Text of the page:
Wolves, © Tim Springer

Wolf Weekly Wrap-up

Compromise reached in Oregon – Ranchers and wolf advocates have tentatively reached an agreement with Oregon Department of Fish and Wildlife that should allow people and wildlife to better coexist. The agreement resulted from a lawsuit a year and half ago that prevented the state from killing wolves involved in livestock depredations. In 2011, two wolves in the Imnaha pack in northeast Oregon were slated for removal after repeatedly killing livestock. But several conservation groups filed suit, arguing that killing the Imnaha wolves was a violation of the state’s Endangered Species Act. Soon thereafter, the parties to the lawsuit entered negotiations to look for a compromise.

The agreement reached last week will require ranchers to demonstrate that they have implemented nonlethal deterrents and other proactive strategies to reduce conflict before any wolves are killed. Further, only wolves involved in four or more depredations in a six-month period can be removed, and information regarding the incidents must be made readily available to the public. While this does mean that some wolves are likely to be removed later this year based on current trends, ranchers will now be responsible for protecting their herds before the state will intervene.

Read more from our friends at Cascadia Wildlands, who were part of the settlement.

MT, WY move in opposite directions – Montana and Wyoming are both moving forward with changes to their wolf hunting regulations for next season, but the two states are moving in opposite directions. Wyoming plans to cut their quota in half, reducing the number of wolves that can be killed in the trophy management area from 52 to 26. Last year, a total of 42 wolves were killed by licensed hunters in Wyoming. Another 43 wolves have been killed already in the so-called “predator zone,” dropping the total population by about 16 percent. With only an estimated 277 wolves left in the entire state at the end of 2012, including 83 in Yellowstone, wildlife managers are concerned that another aggressive year could bring the overall population dangerously close to the minimum of 100 to 150 wolves per state, which will trigger a status review to see if wolves should be relisted. Without that safety net in place, there’s no telling how low each of the states would go.

Meanwhile, Montana is ratcheting up its wolf-killing efforts by extending the season by a month and allowing hunters and trappers to kill up to five wolves instead of just three. Last year, Montana hunters and trappers killed 225 wolves, dropping the overall population by about four percent. Though that is a relatively minor decline, we’d rather see the state focus on maintaining wolves at current levels instead of trying to drive numbers farther down.

There’s still time to comment on both the Wyoming and Montana wolf hunting regulations. Comments on the Wyoming proposal are due June 12 and can be submitted here online. Comments on the Montana proposal are due by June 24th and can be submitted here online.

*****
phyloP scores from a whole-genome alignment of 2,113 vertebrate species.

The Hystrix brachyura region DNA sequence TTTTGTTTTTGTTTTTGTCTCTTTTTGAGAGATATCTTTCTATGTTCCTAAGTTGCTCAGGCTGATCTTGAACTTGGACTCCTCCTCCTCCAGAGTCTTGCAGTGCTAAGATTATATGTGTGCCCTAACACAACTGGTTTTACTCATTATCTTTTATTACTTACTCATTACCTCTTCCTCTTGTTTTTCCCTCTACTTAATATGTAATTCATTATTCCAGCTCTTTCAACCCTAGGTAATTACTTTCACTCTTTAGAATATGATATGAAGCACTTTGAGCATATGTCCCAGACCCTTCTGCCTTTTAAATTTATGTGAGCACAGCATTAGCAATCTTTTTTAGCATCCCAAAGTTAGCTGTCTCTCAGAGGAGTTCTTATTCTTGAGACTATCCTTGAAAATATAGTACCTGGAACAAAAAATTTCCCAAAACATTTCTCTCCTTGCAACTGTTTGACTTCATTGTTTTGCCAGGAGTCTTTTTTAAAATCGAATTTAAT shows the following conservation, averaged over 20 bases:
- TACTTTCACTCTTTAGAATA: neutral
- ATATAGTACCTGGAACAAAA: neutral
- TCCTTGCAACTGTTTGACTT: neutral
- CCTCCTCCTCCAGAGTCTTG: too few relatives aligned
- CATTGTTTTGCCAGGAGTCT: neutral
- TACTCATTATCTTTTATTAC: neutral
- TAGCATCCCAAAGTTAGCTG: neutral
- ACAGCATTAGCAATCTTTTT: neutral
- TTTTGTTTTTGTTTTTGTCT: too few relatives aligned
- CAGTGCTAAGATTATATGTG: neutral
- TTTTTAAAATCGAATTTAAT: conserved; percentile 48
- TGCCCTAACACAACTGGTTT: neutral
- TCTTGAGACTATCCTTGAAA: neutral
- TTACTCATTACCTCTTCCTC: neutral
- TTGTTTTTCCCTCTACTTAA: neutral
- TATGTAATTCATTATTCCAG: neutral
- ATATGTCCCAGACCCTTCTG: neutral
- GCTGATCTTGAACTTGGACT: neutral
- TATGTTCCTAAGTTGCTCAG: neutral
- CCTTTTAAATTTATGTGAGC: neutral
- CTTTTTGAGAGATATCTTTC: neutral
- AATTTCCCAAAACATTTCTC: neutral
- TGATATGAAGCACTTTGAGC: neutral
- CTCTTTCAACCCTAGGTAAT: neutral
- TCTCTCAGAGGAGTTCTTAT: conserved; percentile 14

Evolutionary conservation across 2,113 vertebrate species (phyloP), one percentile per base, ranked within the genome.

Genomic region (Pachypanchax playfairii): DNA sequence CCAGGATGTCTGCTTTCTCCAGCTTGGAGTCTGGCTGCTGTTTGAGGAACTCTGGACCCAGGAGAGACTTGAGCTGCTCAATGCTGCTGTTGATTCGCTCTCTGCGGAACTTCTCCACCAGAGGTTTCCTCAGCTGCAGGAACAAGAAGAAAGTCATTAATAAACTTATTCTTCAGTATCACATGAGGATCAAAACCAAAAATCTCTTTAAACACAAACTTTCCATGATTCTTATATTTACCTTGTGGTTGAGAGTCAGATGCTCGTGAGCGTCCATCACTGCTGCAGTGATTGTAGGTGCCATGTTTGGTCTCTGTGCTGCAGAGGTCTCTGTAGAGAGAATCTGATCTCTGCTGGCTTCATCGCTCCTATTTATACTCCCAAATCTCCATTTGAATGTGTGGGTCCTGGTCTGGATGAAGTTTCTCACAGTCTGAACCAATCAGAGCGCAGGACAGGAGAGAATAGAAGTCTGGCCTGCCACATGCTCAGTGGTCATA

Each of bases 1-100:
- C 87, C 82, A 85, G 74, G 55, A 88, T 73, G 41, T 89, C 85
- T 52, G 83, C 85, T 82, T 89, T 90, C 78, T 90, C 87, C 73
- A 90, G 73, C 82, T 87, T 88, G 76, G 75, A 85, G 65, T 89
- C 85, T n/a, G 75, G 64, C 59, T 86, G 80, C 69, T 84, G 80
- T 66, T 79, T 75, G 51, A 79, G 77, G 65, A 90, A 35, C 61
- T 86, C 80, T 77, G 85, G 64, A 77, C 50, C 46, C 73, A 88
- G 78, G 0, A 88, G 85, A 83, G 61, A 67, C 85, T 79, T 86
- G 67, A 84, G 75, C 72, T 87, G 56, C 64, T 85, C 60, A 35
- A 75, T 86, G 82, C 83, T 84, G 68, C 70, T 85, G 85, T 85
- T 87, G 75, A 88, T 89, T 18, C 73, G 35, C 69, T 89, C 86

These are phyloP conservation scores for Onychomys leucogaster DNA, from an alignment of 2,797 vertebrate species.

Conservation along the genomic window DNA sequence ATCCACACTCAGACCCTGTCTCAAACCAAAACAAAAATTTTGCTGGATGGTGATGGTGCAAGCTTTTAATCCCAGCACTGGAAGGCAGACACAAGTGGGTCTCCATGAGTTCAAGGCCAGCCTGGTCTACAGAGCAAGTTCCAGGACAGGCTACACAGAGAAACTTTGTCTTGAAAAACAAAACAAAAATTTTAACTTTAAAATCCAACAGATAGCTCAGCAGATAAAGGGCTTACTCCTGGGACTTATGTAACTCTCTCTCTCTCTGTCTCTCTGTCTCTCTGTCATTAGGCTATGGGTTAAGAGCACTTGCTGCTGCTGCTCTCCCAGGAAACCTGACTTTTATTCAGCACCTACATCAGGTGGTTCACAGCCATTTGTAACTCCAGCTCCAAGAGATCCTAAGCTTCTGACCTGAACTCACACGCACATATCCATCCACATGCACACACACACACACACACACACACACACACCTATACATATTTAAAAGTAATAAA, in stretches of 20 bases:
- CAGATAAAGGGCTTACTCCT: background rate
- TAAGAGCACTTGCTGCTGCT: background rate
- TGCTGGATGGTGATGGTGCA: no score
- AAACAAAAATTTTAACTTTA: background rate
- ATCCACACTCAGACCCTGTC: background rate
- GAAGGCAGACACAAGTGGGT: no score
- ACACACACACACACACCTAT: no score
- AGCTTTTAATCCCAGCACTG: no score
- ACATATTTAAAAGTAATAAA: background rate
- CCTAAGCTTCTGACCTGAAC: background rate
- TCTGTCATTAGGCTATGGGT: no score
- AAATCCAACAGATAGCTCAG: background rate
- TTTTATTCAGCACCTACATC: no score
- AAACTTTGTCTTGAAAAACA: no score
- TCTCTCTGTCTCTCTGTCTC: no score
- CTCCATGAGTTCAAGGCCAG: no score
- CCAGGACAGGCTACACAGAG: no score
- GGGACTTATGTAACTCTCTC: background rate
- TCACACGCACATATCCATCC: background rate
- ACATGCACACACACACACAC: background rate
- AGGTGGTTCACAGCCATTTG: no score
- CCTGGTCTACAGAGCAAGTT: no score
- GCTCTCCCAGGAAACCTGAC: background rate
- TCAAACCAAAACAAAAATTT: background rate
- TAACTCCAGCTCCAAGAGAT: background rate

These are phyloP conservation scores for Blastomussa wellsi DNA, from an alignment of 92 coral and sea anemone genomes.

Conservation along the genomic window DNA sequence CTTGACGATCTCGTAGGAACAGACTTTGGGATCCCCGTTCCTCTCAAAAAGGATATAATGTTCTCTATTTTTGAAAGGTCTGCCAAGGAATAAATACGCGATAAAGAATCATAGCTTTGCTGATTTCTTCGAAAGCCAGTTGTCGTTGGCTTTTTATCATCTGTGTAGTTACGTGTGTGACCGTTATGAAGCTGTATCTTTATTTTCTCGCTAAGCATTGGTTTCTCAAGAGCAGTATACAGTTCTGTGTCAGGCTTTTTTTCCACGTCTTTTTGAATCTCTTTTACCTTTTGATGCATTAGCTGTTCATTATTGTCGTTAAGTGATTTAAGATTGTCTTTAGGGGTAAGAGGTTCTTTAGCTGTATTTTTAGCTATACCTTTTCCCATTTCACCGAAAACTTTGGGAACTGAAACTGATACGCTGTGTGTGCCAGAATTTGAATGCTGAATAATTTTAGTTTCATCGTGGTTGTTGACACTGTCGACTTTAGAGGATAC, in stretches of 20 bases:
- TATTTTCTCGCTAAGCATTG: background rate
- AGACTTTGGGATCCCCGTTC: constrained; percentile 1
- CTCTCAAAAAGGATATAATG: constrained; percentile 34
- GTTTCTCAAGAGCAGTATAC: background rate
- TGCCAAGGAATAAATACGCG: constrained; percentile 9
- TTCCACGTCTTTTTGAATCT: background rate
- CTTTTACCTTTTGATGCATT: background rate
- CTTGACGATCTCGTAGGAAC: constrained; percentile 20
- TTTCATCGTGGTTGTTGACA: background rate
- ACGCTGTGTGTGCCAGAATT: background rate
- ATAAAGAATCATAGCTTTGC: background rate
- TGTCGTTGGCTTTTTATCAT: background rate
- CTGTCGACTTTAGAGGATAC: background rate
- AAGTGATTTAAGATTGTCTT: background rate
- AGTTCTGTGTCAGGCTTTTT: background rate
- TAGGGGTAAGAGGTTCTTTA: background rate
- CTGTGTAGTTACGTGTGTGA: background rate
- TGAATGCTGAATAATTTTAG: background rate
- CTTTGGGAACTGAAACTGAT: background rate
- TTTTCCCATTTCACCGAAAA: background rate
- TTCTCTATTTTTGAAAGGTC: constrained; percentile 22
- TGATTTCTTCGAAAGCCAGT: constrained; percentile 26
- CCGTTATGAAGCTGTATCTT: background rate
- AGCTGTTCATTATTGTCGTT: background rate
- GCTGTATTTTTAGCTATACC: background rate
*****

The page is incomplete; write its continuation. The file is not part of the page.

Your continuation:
Fulfilling Isaiah’s prophecy – We often like to brag about our Wood River Wolf Project, but never before have we felt worthy of biblical allusion… until now!

Last year, 27,000 sheep were in the project area around the Wood River Valley; two or three packs of wolves were on landscape. They lived in harmony with only one late incident when the bands of sheep came upon wolves no one knew were there. Four sheep were killed.

What they had achieved on a small scale was the prophesy of Isaiah: “In that day the wolf and the lamb will live together.” – Rocky Barker, Idaho Statesman

A recent incident with a Blaine County sheep producer emphasizes our success. The owner of the Flat Top Ranch has lost 31 sheep already this year by ignoring our advice and leaving unguarded animals spread across public lands in the heart of wolf country. Sadly, his losses offer the perfect counterexample of what can happen when appropriate steps aren’t taken to prevent conflict.

wolves_billboard_YellowstoneSeeing signs – Traveling to Yellowstone National Park this summer to see wolves? Then, you might notice something new on your drive in. Our friends at Predator Defense have paid for billboards that remind park visitors that Yellowstone’s wolves are now at risk of being shot the moment they step outside the park’s boundaries. A handful of these iconic animals have already been killed in Idaho, Montana and Wyoming, including some of the park’s most famous wolves, beloved by wolf-watchers worldwide. That’s part of the reason we continue to fight against the premature delisting of gray wolves– to make sure the same fate doesn’t befall wolves in other parts of the country. If you haven’t already, please support our campaign to maintain federal protections for gray wolves.

 

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